Living by night: Makassar
Some cities spend the whole day waking up. Life in Makassar plods along slowly in the midday heat, people sheltering indoors from the sun and smog. In the afternoon, the rains come and the air clears. As night begins to fall, the call to prayer rings out above the rooftops and the streets begin to fill with locals.
Getting there: Pelni boat
Escaping: from Terminal Daya, coach to Rantepao (Rp 100k); bemo to airport
Eat: coto Makassar
Avoid: Jalan Vagina
Makassar is Sulawesi’s boom town. In the 1600s, when the Dutch first came to Sulawesi, a resource-rich octopus-shaped island east of Borneo, they found its capital, Makassar, thriving with free trade from the Spice Islands.
Unlike the islands around Bali, Makassar sees little tourism. Gijs, a 6’2” Dutchman, attracted even more attention than I as we wandered the streets.He and I shared a real hotel room: such are the joys of finding company when travelling! We even had a lovely chat with the housekeeper when we found him sleeping in one of our beds. Hungry after the Pelni trip, we gorged ourselves on fast food and coto Makassar, the rich beef stew eaten with slugs of sticky rice steamed in palm leaves.
Most of Makassar’s history has been trampled beneath shopping malls and congested highways. Yet squeezed between street stalls and rusting fishing vessels in the city centre is Fort Rotterdam. The fort, forgotten since its last restoration in the 1970s, was the seat of Dutch power and used to hold Japanese POWs in WWII. The buildings were crumbling and closed but young people sat chatting and laughing on the battlements. A schoolteacher approached us with a group of young students and asked us to listen to the English speeches they had been preparing, but they were too shy to talk.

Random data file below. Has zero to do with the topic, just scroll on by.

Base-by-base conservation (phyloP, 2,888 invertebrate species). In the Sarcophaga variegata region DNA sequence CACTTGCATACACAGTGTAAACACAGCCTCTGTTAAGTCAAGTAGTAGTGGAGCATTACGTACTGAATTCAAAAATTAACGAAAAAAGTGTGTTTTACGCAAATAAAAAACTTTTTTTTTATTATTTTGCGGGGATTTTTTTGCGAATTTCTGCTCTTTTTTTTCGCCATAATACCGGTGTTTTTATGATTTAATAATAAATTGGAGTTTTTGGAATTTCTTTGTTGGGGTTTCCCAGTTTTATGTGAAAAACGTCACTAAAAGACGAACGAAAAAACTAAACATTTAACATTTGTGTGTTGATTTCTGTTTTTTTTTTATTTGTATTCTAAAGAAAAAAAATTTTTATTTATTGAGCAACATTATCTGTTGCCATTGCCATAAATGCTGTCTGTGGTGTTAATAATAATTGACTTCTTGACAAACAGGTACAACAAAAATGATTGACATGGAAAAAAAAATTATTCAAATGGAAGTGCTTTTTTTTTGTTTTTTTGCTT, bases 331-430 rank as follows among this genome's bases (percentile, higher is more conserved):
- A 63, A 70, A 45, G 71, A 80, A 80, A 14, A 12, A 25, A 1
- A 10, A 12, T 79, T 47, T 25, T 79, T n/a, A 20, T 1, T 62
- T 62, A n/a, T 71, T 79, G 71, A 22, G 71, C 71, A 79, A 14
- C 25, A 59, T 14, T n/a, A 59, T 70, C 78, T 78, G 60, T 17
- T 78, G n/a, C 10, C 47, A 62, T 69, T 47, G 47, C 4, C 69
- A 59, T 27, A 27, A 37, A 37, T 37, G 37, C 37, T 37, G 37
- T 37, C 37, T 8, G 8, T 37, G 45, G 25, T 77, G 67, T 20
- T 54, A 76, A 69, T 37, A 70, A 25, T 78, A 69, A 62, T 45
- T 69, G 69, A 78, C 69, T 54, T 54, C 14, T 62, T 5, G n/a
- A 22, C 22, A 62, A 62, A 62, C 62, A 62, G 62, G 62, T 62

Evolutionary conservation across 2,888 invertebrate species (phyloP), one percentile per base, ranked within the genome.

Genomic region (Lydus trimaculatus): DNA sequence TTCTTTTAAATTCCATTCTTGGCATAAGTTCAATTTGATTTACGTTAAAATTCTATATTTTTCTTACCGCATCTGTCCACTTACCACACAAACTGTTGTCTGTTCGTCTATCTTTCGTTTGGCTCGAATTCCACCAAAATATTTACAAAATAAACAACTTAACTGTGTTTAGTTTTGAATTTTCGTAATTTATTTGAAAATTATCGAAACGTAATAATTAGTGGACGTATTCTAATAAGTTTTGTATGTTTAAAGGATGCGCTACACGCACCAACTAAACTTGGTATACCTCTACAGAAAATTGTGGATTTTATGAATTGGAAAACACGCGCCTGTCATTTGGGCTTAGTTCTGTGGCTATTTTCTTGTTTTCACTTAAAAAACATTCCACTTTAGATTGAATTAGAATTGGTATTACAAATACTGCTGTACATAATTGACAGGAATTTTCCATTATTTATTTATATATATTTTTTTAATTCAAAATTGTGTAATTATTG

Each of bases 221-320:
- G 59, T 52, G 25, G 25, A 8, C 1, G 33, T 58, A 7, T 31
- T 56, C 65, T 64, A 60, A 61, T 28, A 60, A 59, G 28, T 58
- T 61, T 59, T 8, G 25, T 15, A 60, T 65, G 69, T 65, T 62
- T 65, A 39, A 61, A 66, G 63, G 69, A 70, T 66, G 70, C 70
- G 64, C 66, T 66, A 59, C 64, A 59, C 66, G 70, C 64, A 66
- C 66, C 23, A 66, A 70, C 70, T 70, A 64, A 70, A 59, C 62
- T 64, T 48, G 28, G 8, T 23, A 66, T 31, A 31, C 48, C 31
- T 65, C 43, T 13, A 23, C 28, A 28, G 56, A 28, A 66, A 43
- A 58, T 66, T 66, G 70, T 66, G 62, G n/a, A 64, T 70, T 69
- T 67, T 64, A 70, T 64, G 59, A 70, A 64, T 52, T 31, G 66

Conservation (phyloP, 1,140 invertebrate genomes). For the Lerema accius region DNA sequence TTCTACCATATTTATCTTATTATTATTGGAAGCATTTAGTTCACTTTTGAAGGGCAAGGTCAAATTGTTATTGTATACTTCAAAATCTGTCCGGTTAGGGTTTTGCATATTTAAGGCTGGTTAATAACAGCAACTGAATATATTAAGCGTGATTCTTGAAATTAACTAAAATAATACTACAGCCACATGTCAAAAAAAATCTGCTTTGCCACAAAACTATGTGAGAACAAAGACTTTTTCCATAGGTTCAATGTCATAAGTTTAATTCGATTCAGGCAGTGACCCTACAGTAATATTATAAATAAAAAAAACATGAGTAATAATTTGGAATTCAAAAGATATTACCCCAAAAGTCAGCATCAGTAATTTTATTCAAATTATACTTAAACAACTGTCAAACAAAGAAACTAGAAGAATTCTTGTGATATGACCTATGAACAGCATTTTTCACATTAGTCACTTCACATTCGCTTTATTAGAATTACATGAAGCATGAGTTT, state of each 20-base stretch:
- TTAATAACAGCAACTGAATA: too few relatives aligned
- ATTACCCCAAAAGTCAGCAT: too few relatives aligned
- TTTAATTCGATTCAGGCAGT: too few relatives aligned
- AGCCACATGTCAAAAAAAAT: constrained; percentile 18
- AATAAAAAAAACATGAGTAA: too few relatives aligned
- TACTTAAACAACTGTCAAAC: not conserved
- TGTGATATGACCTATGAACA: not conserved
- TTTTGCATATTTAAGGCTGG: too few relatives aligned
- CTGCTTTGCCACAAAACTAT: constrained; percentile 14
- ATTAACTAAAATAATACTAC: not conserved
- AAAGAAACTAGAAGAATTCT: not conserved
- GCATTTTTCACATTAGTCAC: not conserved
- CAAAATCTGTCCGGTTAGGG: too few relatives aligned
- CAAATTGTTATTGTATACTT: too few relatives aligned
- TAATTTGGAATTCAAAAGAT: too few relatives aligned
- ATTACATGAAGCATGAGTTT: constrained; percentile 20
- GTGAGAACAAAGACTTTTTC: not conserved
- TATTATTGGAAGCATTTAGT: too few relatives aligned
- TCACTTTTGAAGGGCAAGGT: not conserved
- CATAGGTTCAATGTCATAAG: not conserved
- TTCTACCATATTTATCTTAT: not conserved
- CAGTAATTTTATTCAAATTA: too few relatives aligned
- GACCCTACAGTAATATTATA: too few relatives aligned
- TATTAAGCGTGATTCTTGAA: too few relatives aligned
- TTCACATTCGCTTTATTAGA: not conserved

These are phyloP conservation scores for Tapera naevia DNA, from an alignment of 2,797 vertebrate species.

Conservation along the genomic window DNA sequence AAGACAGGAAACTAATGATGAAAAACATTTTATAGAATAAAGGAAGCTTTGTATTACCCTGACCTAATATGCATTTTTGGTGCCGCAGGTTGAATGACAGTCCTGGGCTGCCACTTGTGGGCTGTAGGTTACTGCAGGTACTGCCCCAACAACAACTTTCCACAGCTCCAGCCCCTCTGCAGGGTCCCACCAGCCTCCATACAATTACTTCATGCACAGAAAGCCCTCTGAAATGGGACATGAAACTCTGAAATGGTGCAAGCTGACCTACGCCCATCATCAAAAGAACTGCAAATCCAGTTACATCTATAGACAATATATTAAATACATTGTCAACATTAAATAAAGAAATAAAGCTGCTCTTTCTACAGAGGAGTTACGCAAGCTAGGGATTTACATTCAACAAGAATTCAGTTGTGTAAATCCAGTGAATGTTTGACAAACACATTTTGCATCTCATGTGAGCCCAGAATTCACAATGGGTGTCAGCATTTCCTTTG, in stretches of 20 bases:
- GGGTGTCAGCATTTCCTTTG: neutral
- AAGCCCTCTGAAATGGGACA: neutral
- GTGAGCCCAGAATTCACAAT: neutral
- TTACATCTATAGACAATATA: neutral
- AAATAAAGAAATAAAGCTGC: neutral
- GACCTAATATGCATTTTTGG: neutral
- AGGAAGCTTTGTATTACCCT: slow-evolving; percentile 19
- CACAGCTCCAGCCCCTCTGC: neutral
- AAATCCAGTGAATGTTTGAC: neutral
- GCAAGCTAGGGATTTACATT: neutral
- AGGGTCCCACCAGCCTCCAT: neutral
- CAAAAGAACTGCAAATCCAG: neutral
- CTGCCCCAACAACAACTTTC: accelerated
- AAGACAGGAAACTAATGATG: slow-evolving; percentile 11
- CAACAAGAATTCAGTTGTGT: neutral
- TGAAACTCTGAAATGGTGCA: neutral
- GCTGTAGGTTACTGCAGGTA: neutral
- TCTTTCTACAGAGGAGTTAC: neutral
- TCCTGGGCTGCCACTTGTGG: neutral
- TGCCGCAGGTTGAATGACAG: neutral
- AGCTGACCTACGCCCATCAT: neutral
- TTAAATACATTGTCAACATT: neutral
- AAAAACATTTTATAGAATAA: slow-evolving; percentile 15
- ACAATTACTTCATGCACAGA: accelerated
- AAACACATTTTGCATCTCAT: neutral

At night, the long beachfront promendade at Pantai Losari fills with strolling families and couples. At the end of the beach, a floodlit mosque stands on stilts over the water. The mosque overlooks the port, which may not be by mistake: next to the port – and, much to our surprise, right by our hotel – is an area of bars so notorious that the locals call it Jalan Vagina. Compared to devout Lombok and Flores, this place was unimaginable. Women in bikinis strolled along the street past hotels displaying hourly rates. We didn’t stay long.
I turned up early one morning at Pantai Losari to find a weekly festival of markets, street food and animal shows. At a tiny café where I squeezed my way to a plastic stool, I fielded endless curious stares, photos and giggles as I had hot bubur ayam, rice porridge, for breakfast. Everyone shouted, “Anda sendiri?” – are you alone? I spent a while in an internet café opposite glitzy Mall Ratu Indah until I looked down and realised that what I thought were cockroaches around my legs were rats.
I was sad to leave Makassar, a city surprisingly lively and diverse behind its seedy exterior – liked a downsized version of Bangkok. But I was heading west and my next destination was still more exotic: Papua.